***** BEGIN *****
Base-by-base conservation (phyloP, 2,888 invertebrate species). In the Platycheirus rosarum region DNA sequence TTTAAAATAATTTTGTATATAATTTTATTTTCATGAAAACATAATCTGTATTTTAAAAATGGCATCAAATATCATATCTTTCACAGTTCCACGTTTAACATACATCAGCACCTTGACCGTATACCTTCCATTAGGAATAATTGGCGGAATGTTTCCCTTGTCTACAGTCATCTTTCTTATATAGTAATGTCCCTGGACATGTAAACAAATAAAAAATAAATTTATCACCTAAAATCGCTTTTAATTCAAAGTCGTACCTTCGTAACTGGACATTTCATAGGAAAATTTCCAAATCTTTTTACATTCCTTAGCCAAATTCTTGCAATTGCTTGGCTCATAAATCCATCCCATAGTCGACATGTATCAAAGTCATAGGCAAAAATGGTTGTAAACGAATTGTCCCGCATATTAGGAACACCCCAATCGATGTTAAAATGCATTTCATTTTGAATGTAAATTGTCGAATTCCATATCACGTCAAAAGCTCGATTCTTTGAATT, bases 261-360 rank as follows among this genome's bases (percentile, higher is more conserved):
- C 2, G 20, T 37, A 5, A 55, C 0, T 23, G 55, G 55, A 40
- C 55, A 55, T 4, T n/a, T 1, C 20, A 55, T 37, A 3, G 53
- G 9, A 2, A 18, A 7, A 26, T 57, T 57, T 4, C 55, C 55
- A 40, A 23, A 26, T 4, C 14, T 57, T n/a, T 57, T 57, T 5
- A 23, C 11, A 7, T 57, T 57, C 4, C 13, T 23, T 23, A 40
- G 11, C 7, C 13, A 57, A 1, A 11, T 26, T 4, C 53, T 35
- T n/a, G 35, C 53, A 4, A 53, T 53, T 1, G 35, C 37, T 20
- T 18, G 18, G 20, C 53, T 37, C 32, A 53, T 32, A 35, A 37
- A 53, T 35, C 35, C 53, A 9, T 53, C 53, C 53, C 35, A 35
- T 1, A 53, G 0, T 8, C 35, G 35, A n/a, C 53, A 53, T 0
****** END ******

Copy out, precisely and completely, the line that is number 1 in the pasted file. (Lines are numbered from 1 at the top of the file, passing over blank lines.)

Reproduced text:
Base-by-base conservation (phyloP, 2,888 invertebrate species). In the Platycheirus rosarum region DNA sequence TTTAAAATAATTTTGTATATAATTTTATTTTCATGAAAACATAATCTGTATTTTAAAAATGGCATCAAATATCATATCTTTCACAGTTCCACGTTTAACATACATCAGCACCTTGACCGTATACCTTCCATTAGGAATAATTGGCGGAATGTTTCCCTTGTCTACAGTCATCTTTCTTATATAGTAATGTCCCTGGACATGTAAACAAATAAAAAATAAATTTATCACCTAAAATCGCTTTTAATTCAAAGTCGTACCTTCGTAACTGGACATTTCATAGGAAAATTTCCAAATCTTTTTACATTCCTTAGCCAAATTCTTGCAATTGCTTGGCTCATAAATCCATCCCATAGTCGACATGTATCAAAGTCATAGGCAAAAATGGTTGTAAACGAATTGTCCCGCATATTAGGAACACCCCAATCGATGTTAAAATGCATTTCATTTTGAATGTAAATTGTCGAATTCCATATCACGTCAAAAGCTCGATTCTTTGAATT, bases 261-360 rank as follows among this genome's bases (percentile, higher is more conserved):